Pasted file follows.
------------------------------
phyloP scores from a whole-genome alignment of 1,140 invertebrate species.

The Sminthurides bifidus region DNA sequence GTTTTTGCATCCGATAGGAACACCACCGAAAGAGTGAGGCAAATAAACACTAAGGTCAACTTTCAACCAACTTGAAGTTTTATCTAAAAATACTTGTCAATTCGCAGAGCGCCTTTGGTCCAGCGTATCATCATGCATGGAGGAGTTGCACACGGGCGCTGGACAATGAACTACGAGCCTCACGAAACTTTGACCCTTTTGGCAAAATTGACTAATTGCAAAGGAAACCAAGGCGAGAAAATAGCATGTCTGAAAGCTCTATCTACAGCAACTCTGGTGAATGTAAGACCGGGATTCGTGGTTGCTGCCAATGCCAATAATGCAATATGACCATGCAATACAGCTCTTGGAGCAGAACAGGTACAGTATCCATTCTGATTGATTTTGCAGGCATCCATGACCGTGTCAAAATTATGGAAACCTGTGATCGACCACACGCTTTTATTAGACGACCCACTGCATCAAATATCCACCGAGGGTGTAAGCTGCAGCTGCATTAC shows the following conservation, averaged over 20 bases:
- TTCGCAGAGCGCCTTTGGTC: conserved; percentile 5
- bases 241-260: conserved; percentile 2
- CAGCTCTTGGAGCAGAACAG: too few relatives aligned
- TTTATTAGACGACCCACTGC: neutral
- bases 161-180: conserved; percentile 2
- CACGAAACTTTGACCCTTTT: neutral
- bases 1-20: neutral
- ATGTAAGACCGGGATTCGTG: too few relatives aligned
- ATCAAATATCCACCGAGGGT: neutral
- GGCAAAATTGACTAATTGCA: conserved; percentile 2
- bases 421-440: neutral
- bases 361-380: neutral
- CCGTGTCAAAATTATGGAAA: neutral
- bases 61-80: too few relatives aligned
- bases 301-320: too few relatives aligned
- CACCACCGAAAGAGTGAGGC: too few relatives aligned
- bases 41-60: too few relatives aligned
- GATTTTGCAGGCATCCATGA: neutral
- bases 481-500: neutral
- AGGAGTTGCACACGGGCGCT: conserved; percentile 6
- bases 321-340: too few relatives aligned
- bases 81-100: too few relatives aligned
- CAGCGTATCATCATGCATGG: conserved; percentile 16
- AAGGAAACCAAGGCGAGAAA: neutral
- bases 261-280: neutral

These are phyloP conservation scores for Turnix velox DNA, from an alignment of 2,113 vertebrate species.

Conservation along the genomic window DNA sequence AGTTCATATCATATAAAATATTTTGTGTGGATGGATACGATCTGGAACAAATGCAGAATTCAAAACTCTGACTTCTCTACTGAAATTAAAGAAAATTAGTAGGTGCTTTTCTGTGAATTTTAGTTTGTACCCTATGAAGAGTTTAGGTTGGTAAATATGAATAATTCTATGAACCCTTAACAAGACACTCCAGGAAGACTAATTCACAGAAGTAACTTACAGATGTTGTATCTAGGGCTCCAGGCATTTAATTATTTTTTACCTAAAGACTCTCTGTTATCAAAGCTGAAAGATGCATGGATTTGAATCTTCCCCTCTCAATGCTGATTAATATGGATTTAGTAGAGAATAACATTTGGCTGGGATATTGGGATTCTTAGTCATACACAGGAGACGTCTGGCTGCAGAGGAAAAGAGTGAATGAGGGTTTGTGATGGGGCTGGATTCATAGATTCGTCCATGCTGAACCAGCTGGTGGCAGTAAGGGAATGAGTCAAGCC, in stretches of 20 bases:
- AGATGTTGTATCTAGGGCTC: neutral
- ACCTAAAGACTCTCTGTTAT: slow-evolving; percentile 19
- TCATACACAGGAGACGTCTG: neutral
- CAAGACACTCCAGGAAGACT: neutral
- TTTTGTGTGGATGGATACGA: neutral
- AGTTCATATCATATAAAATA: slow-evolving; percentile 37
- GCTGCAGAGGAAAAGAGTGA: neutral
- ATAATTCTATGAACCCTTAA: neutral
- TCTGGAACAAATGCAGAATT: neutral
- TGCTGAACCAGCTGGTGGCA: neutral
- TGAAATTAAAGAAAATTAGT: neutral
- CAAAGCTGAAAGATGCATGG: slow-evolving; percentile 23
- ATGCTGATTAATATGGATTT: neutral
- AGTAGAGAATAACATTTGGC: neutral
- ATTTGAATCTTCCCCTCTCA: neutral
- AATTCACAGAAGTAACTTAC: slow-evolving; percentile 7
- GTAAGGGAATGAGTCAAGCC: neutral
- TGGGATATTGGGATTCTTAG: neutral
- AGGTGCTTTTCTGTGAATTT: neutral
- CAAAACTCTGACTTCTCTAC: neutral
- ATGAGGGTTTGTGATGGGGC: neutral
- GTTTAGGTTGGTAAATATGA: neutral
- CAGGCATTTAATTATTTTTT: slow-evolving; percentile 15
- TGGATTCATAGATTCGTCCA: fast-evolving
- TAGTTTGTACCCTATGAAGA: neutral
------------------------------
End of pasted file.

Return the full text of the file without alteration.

phyloP scores from a whole-genome alignment of 1,140 invertebrate species.

The Sminthurides bifidus region DNA sequence GTTTTTGCATCCGATAGGAACACCACCGAAAGAGTGAGGCAAATAAACACTAAGGTCAACTTTCAACCAACTTGAAGTTTTATCTAAAAATACTTGTCAATTCGCAGAGCGCCTTTGGTCCAGCGTATCATCATGCATGGAGGAGTTGCACACGGGCGCTGGACAATGAACTACGAGCCTCACGAAACTTTGACCCTTTTGGCAAAATTGACTAATTGCAAAGGAAACCAAGGCGAGAAAATAGCATGTCTGAAAGCTCTATCTACAGCAACTCTGGTGAATGTAAGACCGGGATTCGTGGTTGCTGCCAATGCCAATAATGCAATATGACCATGCAATACAGCTCTTGGAGCAGAACAGGTACAGTATCCATTCTGATTGATTTTGCAGGCATCCATGACCGTGTCAAAATTATGGAAACCTGTGATCGACCACACGCTTTTATTAGACGACCCACTGCATCAAATATCCACCGAGGGTGTAAGCTGCAGCTGCATTAC shows the following conservation, averaged over 20 bases:
- TTCGCAGAGCGCCTTTGGTC: conserved; percentile 5
- bases 241-260: conserved; percentile 2
- CAGCTCTTGGAGCAGAACAG: too few relatives aligned
- TTTATTAGACGACCCACTGC: neutral
- bases 161-180: conserved; percentile 2
- CACGAAACTTTGACCCTTTT: neutral
- bases 1-20: neutral
- ATGTAAGACCGGGATTCGTG: too few relatives aligned
- ATCAAATATCCACCGAGGGT: neutral
- GGCAAAATTGACTAATTGCA: conserved; percentile 2
- bases 421-440: neutral
- bases 361-380: neutral
- CCGTGTCAAAATTATGGAAA: neutral
- bases 61-80: too few relatives aligned
- bases 301-320: too few relatives aligned
- CACCACCGAAAGAGTGAGGC: too few relatives aligned
- bases 41-60: too few relatives aligned
- GATTTTGCAGGCATCCATGA: neutral
- bases 481-500: neutral
- AGGAGTTGCACACGGGCGCT: conserved; percentile 6
- bases 321-340: too few relatives aligned
- bases 81-100: too few relatives aligned
- CAGCGTATCATCATGCATGG: conserved; percentile 16
- AAGGAAACCAAGGCGAGAAA: neutral
- bases 261-280: neutral

These are phyloP conservation scores for Turnix velox DNA, from an alignment of 2,113 vertebrate species.

Conservation along the genomic window DNA sequence AGTTCATATCATATAAAATATTTTGTGTGGATGGATACGATCTGGAACAAATGCAGAATTCAAAACTCTGACTTCTCTACTGAAATTAAAGAAAATTAGTAGGTGCTTTTCTGTGAATTTTAGTTTGTACCCTATGAAGAGTTTAGGTTGGTAAATATGAATAATTCTATGAACCCTTAACAAGACACTCCAGGAAGACTAATTCACAGAAGTAACTTACAGATGTTGTATCTAGGGCTCCAGGCATTTAATTATTTTTTACCTAAAGACTCTCTGTTATCAAAGCTGAAAGATGCATGGATTTGAATCTTCCCCTCTCAATGCTGATTAATATGGATTTAGTAGAGAATAACATTTGGCTGGGATATTGGGATTCTTAGTCATACACAGGAGACGTCTGGCTGCAGAGGAAAAGAGTGAATGAGGGTTTGTGATGGGGCTGGATTCATAGATTCGTCCATGCTGAACCAGCTGGTGGCAGTAAGGGAATGAGTCAAGCC, in stretches of 20 bases:
- AGATGTTGTATCTAGGGCTC: neutral
- ACCTAAAGACTCTCTGTTAT: slow-evolving; percentile 19
- TCATACACAGGAGACGTCTG: neutral
- CAAGACACTCCAGGAAGACT: neutral
- TTTTGTGTGGATGGATACGA: neutral
- AGTTCATATCATATAAAATA: slow-evolving; percentile 37
- GCTGCAGAGGAAAAGAGTGA: neutral
- ATAATTCTATGAACCCTTAA: neutral
- TCTGGAACAAATGCAGAATT: neutral
- TGCTGAACCAGCTGGTGGCA: neutral
- TGAAATTAAAGAAAATTAGT: neutral
- CAAAGCTGAAAGATGCATGG: slow-evolving; percentile 23
- ATGCTGATTAATATGGATTT: neutral
- AGTAGAGAATAACATTTGGC: neutral
- ATTTGAATCTTCCCCTCTCA: neutral
- AATTCACAGAAGTAACTTAC: slow-evolving; percentile 7
- GTAAGGGAATGAGTCAAGCC: neutral
- TGGGATATTGGGATTCTTAG: neutral
- AGGTGCTTTTCTGTGAATTT: neutral
- CAAAACTCTGACTTCTCTAC: neutral
- ATGAGGGTTTGTGATGGGGC: neutral
- GTTTAGGTTGGTAAATATGA: neutral
- CAGGCATTTAATTATTTTTT: slow-evolving; percentile 15
- TGGATTCATAGATTCGTCCA: fast-evolving
- TAGTTTGTACCCTATGAAGA: neutral